HOA Rule Forbids Couple To Smoke In Their Own Home
Judge Upholds Homeowners' Association Order
10:45 AM, Nov 18, 2006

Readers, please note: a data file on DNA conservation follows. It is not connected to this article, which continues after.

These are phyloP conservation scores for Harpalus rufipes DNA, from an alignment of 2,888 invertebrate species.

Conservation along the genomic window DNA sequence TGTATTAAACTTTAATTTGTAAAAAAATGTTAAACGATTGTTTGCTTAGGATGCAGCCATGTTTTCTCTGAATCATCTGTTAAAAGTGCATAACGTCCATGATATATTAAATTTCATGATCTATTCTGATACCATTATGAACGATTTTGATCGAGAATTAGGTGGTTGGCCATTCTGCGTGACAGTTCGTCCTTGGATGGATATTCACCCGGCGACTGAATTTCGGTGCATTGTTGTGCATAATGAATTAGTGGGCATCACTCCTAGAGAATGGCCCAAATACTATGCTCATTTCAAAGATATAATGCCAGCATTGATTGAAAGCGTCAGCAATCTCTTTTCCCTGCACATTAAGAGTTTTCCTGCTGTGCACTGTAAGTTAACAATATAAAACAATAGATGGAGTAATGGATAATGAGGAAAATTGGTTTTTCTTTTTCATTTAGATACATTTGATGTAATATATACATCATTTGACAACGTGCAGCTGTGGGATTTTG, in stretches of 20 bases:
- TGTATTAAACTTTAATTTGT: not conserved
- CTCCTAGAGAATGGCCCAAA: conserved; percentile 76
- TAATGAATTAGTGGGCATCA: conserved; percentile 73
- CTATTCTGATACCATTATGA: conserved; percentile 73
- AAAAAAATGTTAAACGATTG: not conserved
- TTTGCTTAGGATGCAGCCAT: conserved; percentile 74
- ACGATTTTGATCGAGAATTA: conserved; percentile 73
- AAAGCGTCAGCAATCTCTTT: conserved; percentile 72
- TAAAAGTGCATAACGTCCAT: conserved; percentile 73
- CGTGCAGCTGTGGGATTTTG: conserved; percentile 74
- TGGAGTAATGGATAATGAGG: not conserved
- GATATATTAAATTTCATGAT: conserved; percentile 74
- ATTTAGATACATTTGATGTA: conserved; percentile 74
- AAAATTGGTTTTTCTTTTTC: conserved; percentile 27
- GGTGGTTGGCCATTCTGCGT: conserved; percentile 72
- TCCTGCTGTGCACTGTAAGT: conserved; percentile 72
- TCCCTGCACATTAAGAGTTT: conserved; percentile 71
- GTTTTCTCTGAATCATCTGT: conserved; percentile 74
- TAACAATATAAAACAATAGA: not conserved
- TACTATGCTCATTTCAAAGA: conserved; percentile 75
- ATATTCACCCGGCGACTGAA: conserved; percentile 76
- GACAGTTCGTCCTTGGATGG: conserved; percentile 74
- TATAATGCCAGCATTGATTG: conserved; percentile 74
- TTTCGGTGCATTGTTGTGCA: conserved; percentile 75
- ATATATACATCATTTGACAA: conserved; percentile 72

A judge has upheld a homeowners association's order barring a couple from smoking in the town house they own.Colleen and Rodger Sauve, both smokers, filed a lawsuit in March after their condominium association amended its bylaws last December to prohibit smoking."We argued that the HOA was not being reasonable in restricting smoking in our own unit, nowhere on the premises, not in the parking lot or on our patio," Colleen Sauve said.The Heritage Hills #1 Condominium Owners Association was responding to complaints from the Sauves' neighbors who said cigarette smoke was seeping into their units, representing a nuisance to others in the building.In a Nov. 7 ruling, Jefferson County District Judge Lily Oeffler ruled the association can keep the couple from smoking in their own home.Oeffler stated "smoke and/or smoke smell" is not contained to one area and that smoke smell "constitutes a nuisance." She noted that under condo declarations, nuisances are not allowed.The couple now has to light up on the street in front of their condominium building."I think it's ridiculous. If there's another blizzard, I'm going to be having to stand out on the street, smoking a cigarette," said Colleen Sauve.For five years the couple has smoked in their living room and that had neighbors fuming."At times, it smells like someone is sitting in the room with you, smoking. So yes, it's very heavy," said condo owner Christine Shedron.The Sauves said they have tried to seal their unit. One tenant spent thousands of dollars trying to minimize the odor."We got complaints and we felt like it was necessary to protect our tenants and our investment," said Shedron.The Sauves said they would like to appeal the judge's ruling but are unsure if they have the money to continue fighting. They said what goes on behind their closed doors shouldn't be other people's business."I don't understand. If I was here and I was doing a lawful act in my home when they got here, why can they say, 'OK, now you have to change,'" said Colleen Sauve. "We're not arguing the right to smoke as much as we're arguing the right to privacy in our home."Other homeowners believe, as with loud music, that the rights of a community trump the rights of individual residents. The HOA is also concerned that tenants will sue those homeowners for exposure to second-hand smoke and this could be a liability issue.The couple said that they would like to unload their condo and get out of the HOA entirely, but they are not sure if the real estate market is right.